|Publication number||US6369425 B1|
|Application number||US 08/811,363|
|Publication date||Apr 9, 2002|
|Filing date||Mar 6, 1997|
|Priority date||Jul 4, 1994|
|Also published as||DE69429915D1, EP0696054A1, EP0696054B1, US5670392|
|Publication number||08811363, 811363, US 6369425 B1, US 6369425B1, US-B1-6369425, US6369425 B1, US6369425B1|
|Inventors||Giuseppe Ferla, Ferruccio Frisina|
|Original Assignee||Sgs-Thomson Microelecttronica S.R.L., Consorzio Per La Ricerca Sulla Microelectronica Nel Mezzogiorno|
|Export Citation||BiBTeX, EndNote, RefMan|
|Patent Citations (22), Non-Patent Citations (11), Referenced by (14), Classifications (23), Legal Events (5)|
|External Links: USPTO, USPTO Assignment, Espacenet|
This application is a division of application Ser. No. 08/498,008, filed Jun. 30, 1995, entitled PROCESS FOR MANUFACTURING HIGH-DENSITY MOS-TECHNOLOGY POWER DEVICES, now U.S. Pat. No. 5,670,392.
1. Field of the Invention
The present invention relates to a process for manufacturing high-density MOS technology power devices, such as power MOSFETs and Insulated Gate Bipolar Transistors (IGBTs), and to a high-density MOS-technology power device integrated structure thus obtained.
2. Discussion of the Related Art
It is known that MOS-technology power devices are composed of a plurality of elementary functional units integrated in a semiconductor chip; each elementary functional unit forms an elementary vertical MOSFET which contributes a respective fraction to the overall power device current.
Conventionally, the elementary functional units are represented by polygonal-plan elementary cells, having a polygonal-plan P type region (called “body region”), formed in an N− semiconductor layer and comprising in turn a central P+ region (called “deep body region”) and a lateral P− channel region; an N+ polygonal annular source region is formed inside the P type body region. The polygonal annular portion of the body region between the external edge of the N+ source region and the edge of the body region is covered by a conductive layer (polysilicon gate) superimposed on an insulating layer (gate oxide) and forms a channel region of the elementary MOSFET. The polysilicon layer is covered by a dielectric layer, in which a contact window is opened to allow a superimposed conductive layer (source electrode) to come into contact with the N+ source region and the portion of the body region delimited by the inner edge of the N+ source region; this is necessary to prevent a parasitic bipolar junction transistor (with emitter, base and collector represented by the source region, the deep body region and the N− semiconductor layer) from being triggered on.
A conventional manufacturing process substantially provides for:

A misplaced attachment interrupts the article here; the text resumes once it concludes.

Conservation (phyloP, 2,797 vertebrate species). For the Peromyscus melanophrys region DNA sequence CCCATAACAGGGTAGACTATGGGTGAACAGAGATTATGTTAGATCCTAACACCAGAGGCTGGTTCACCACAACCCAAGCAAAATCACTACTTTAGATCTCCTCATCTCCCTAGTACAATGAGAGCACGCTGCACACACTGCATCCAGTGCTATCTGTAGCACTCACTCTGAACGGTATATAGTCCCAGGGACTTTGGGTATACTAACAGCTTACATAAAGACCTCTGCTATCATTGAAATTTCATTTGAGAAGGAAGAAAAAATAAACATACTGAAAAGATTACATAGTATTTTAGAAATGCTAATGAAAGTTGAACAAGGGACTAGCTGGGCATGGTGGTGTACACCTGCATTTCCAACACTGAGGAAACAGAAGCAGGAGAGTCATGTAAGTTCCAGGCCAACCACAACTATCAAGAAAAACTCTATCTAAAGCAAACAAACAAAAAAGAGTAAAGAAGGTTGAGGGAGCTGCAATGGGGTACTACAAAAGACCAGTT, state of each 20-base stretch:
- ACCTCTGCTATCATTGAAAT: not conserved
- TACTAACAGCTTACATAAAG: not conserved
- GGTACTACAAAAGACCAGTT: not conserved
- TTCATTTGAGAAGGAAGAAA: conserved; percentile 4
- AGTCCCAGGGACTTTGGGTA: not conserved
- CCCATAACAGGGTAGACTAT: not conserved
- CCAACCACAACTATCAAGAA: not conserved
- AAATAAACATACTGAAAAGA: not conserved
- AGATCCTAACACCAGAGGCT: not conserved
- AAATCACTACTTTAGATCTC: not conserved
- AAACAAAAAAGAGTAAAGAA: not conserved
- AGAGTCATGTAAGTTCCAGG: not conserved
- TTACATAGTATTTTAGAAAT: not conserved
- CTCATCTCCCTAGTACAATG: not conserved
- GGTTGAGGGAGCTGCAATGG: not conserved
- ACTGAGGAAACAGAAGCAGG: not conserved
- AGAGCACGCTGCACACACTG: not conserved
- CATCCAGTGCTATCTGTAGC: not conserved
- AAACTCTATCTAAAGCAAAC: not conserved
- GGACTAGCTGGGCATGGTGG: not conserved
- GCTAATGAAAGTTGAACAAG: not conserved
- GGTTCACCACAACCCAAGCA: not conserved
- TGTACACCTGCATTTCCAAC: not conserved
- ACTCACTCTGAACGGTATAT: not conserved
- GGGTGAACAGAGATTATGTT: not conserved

epitaxially growing the N− semiconductor layer over a heavily doped substrate of the N conductivity type, in the case of a power MOSFET, or of the P conductivity type, in the case of an IGBT;
maskedly implanting and diffusing a heavy dose of a P type dopant into selected regions of the N type layer, to form the deep body regions of the elementary cells (first mask);
thermally growing a thin oxide layer over the surface of the N type layer;
depositing a polysilicon layer over the thin oxide layer;
selectively etching the polysilicon layer and the thin oxide layer around the deep body regions (second mask);
implanting a low dose of a P type dopant using the polysilicon and oxide layers as a mask;
diffusing the P type dopant to form channel regions extending under the thin oxide layer;
maskedly implanting a heavy dose of an N type dopant into the deep body and channel regions of the cells to form annular source regions (third mask);
depositing a dielectric layer over the polysilicon layer;
selectively etching the dielectric layer to open in it contact windows to the deep body regions and to the source regions (fourth mask);
depositing a metal layer over the dielectric layer.
The necessity of respecting the mask alignment rules in two directions (parallel to the sides of the elementary cells) severely limits the possibility of scaling down the dimensions of the cells, to increase the scale of integration.
In the co-pending European Patent Application No. 94830288.0 a MOS-technology power device is disclosed wherein the elementary functional units are represented by stripes much more elongated in a longitudinal direction (“the Y direction”) on the surface of the N− semiconductor layer than in a transversal direction (“the X direction”); the source region comprises two regions elongated in the Y direction, and a plurality of transversal portions. In such a structure it is no longer necessary to respect the alignment rules of the contact mask with respect to the source mask along the X direction, since the transversal portions of the source region guarantee the short circuit between the source region and the deep body region even if the contact window opened in the dielectric layer has, in the X direction, the minimum dimension (“f”) allowed by the optical resolution of the photolithographic apparatus employed.
In the above mentioned patent application, it is said that the minimum dimension Lsmin of the stripe in the X direction is given by:
where a is the minimum distance between the edge of the polysilicon layer and the edge of the contact window which, taking into account the alignment tolerance between the polysilicon mask and the contact mask, guarantees that the polysilicon gate is insulated from the source electrode.